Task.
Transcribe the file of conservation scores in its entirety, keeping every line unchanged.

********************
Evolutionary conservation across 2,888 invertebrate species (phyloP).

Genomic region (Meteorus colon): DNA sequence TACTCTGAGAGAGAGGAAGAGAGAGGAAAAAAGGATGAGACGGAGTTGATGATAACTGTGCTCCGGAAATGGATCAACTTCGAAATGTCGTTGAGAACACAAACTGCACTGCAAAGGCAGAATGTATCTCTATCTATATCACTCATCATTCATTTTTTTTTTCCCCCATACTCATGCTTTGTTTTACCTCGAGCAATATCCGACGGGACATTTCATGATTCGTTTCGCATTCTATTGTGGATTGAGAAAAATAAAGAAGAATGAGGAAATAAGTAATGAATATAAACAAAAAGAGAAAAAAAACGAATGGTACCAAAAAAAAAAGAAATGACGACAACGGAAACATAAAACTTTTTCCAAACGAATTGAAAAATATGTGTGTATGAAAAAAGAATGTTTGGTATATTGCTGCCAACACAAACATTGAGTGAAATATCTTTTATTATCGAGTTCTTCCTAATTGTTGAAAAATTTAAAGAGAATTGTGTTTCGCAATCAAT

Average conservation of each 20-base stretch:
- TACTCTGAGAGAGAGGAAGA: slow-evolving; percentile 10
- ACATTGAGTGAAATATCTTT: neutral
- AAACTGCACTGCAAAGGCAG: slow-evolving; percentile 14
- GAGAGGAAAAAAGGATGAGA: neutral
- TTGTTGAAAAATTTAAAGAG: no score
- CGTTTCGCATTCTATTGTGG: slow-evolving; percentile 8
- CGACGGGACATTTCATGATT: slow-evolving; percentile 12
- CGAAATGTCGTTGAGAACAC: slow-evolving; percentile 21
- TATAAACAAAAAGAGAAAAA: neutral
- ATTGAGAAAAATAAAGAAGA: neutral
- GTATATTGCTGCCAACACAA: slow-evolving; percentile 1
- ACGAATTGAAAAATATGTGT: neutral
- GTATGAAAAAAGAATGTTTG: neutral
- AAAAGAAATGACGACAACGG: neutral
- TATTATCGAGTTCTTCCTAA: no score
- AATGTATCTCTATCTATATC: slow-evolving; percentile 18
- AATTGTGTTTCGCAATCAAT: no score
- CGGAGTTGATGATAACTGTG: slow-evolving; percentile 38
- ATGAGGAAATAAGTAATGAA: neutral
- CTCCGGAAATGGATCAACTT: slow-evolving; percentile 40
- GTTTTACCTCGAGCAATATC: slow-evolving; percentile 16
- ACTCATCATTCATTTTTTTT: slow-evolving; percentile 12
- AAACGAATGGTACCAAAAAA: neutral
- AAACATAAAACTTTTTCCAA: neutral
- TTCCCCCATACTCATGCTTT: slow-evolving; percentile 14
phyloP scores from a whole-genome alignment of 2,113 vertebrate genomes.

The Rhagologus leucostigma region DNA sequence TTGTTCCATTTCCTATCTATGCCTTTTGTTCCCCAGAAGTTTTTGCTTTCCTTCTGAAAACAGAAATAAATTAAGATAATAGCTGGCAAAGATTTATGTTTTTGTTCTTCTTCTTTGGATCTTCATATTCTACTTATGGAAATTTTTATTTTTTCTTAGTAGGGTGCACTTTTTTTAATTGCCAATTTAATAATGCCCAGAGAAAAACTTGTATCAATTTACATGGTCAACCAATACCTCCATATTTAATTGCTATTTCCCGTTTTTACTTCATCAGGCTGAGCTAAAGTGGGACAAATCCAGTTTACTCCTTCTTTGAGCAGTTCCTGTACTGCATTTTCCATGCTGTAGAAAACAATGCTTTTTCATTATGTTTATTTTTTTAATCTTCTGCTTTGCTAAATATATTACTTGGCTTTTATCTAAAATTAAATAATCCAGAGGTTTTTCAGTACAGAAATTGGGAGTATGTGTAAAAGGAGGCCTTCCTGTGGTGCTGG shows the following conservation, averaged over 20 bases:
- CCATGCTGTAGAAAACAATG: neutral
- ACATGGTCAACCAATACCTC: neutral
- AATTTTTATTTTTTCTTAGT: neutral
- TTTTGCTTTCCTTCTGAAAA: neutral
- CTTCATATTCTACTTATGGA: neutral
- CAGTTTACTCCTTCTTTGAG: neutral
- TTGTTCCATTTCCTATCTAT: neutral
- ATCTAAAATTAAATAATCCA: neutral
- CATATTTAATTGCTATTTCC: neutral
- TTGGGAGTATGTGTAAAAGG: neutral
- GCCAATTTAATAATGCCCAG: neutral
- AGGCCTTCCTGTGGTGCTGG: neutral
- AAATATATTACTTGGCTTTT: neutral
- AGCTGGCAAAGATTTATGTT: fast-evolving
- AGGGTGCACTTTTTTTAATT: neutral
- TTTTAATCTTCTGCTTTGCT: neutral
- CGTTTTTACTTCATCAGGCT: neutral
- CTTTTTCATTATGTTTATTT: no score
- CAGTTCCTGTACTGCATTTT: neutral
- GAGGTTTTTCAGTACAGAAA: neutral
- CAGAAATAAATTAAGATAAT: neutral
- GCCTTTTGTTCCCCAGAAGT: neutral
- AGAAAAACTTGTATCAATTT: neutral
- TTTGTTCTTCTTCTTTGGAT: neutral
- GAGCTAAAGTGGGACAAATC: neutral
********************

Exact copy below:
Evolutionary conservation across 2,888 invertebrate species (phyloP).

Genomic region (Meteorus colon): DNA sequence TACTCTGAGAGAGAGGAAGAGAGAGGAAAAAAGGATGAGACGGAGTTGATGATAACTGTGCTCCGGAAATGGATCAACTTCGAAATGTCGTTGAGAACACAAACTGCACTGCAAAGGCAGAATGTATCTCTATCTATATCACTCATCATTCATTTTTTTTTTCCCCCATACTCATGCTTTGTTTTACCTCGAGCAATATCCGACGGGACATTTCATGATTCGTTTCGCATTCTATTGTGGATTGAGAAAAATAAAGAAGAATGAGGAAATAAGTAATGAATATAAACAAAAAGAGAAAAAAAACGAATGGTACCAAAAAAAAAAGAAATGACGACAACGGAAACATAAAACTTTTTCCAAACGAATTGAAAAATATGTGTGTATGAAAAAAGAATGTTTGGTATATTGCTGCCAACACAAACATTGAGTGAAATATCTTTTATTATCGAGTTCTTCCTAATTGTTGAAAAATTTAAAGAGAATTGTGTTTCGCAATCAAT

Average conservation of each 20-base stretch:
- TACTCTGAGAGAGAGGAAGA: slow-evolving; percentile 10
- ACATTGAGTGAAATATCTTT: neutral
- AAACTGCACTGCAAAGGCAG: slow-evolving; percentile 14
- GAGAGGAAAAAAGGATGAGA: neutral
- TTGTTGAAAAATTTAAAGAG: no score
- CGTTTCGCATTCTATTGTGG: slow-evolving; percentile 8
- CGACGGGACATTTCATGATT: slow-evolving; percentile 12
- CGAAATGTCGTTGAGAACAC: slow-evolving; percentile 21
- TATAAACAAAAAGAGAAAAA: neutral
- ATTGAGAAAAATAAAGAAGA: neutral
- GTATATTGCTGCCAACACAA: slow-evolving; percentile 1
- ACGAATTGAAAAATATGTGT: neutral
- GTATGAAAAAAGAATGTTTG: neutral
- AAAAGAAATGACGACAACGG: neutral
- TATTATCGAGTTCTTCCTAA: no score
- AATGTATCTCTATCTATATC: slow-evolving; percentile 18
- AATTGTGTTTCGCAATCAAT: no score
- CGGAGTTGATGATAACTGTG: slow-evolving; percentile 38
- ATGAGGAAATAAGTAATGAA: neutral
- CTCCGGAAATGGATCAACTT: slow-evolving; percentile 40
- GTTTTACCTCGAGCAATATC: slow-evolving; percentile 16
- ACTCATCATTCATTTTTTTT: slow-evolving; percentile 12
- AAACGAATGGTACCAAAAAA: neutral
- AAACATAAAACTTTTTCCAA: neutral
- TTCCCCCATACTCATGCTTT: slow-evolving; percentile 14
phyloP scores from a whole-genome alignment of 2,113 vertebrate genomes.

The Rhagologus leucostigma region DNA sequence TTGTTCCATTTCCTATCTATGCCTTTTGTTCCCCAGAAGTTTTTGCTTTCCTTCTGAAAACAGAAATAAATTAAGATAATAGCTGGCAAAGATTTATGTTTTTGTTCTTCTTCTTTGGATCTTCATATTCTACTTATGGAAATTTTTATTTTTTCTTAGTAGGGTGCACTTTTTTTAATTGCCAATTTAATAATGCCCAGAGAAAAACTTGTATCAATTTACATGGTCAACCAATACCTCCATATTTAATTGCTATTTCCCGTTTTTACTTCATCAGGCTGAGCTAAAGTGGGACAAATCCAGTTTACTCCTTCTTTGAGCAGTTCCTGTACTGCATTTTCCATGCTGTAGAAAACAATGCTTTTTCATTATGTTTATTTTTTTAATCTTCTGCTTTGCTAAATATATTACTTGGCTTTTATCTAAAATTAAATAATCCAGAGGTTTTTCAGTACAGAAATTGGGAGTATGTGTAAAAGGAGGCCTTCCTGTGGTGCTGG shows the following conservation, averaged over 20 bases:
- CCATGCTGTAGAAAACAATG: neutral
- ACATGGTCAACCAATACCTC: neutral
- AATTTTTATTTTTTCTTAGT: neutral
- TTTTGCTTTCCTTCTGAAAA: neutral
- CTTCATATTCTACTTATGGA: neutral
- CAGTTTACTCCTTCTTTGAG: neutral
- TTGTTCCATTTCCTATCTAT: neutral
- ATCTAAAATTAAATAATCCA: neutral
- CATATTTAATTGCTATTTCC: neutral
- TTGGGAGTATGTGTAAAAGG: neutral
- GCCAATTTAATAATGCCCAG: neutral
- AGGCCTTCCTGTGGTGCTGG: neutral
- AAATATATTACTTGGCTTTT: neutral
- AGCTGGCAAAGATTTATGTT: fast-evolving
- AGGGTGCACTTTTTTTAATT: neutral
- TTTTAATCTTCTGCTTTGCT: neutral
- CGTTTTTACTTCATCAGGCT: neutral
- CTTTTTCATTATGTTTATTT: no score
- CAGTTCCTGTACTGCATTTT: neutral
- GAGGTTTTTCAGTACAGAAA: neutral
- CAGAAATAAATTAAGATAAT: neutral
- GCCTTTTGTTCCCCAGAAGT: neutral
- AGAAAAACTTGTATCAATTT: neutral
- TTTGTTCTTCTTCTTTGGAT: neutral
- GAGCTAAAGTGGGACAAATC: neutral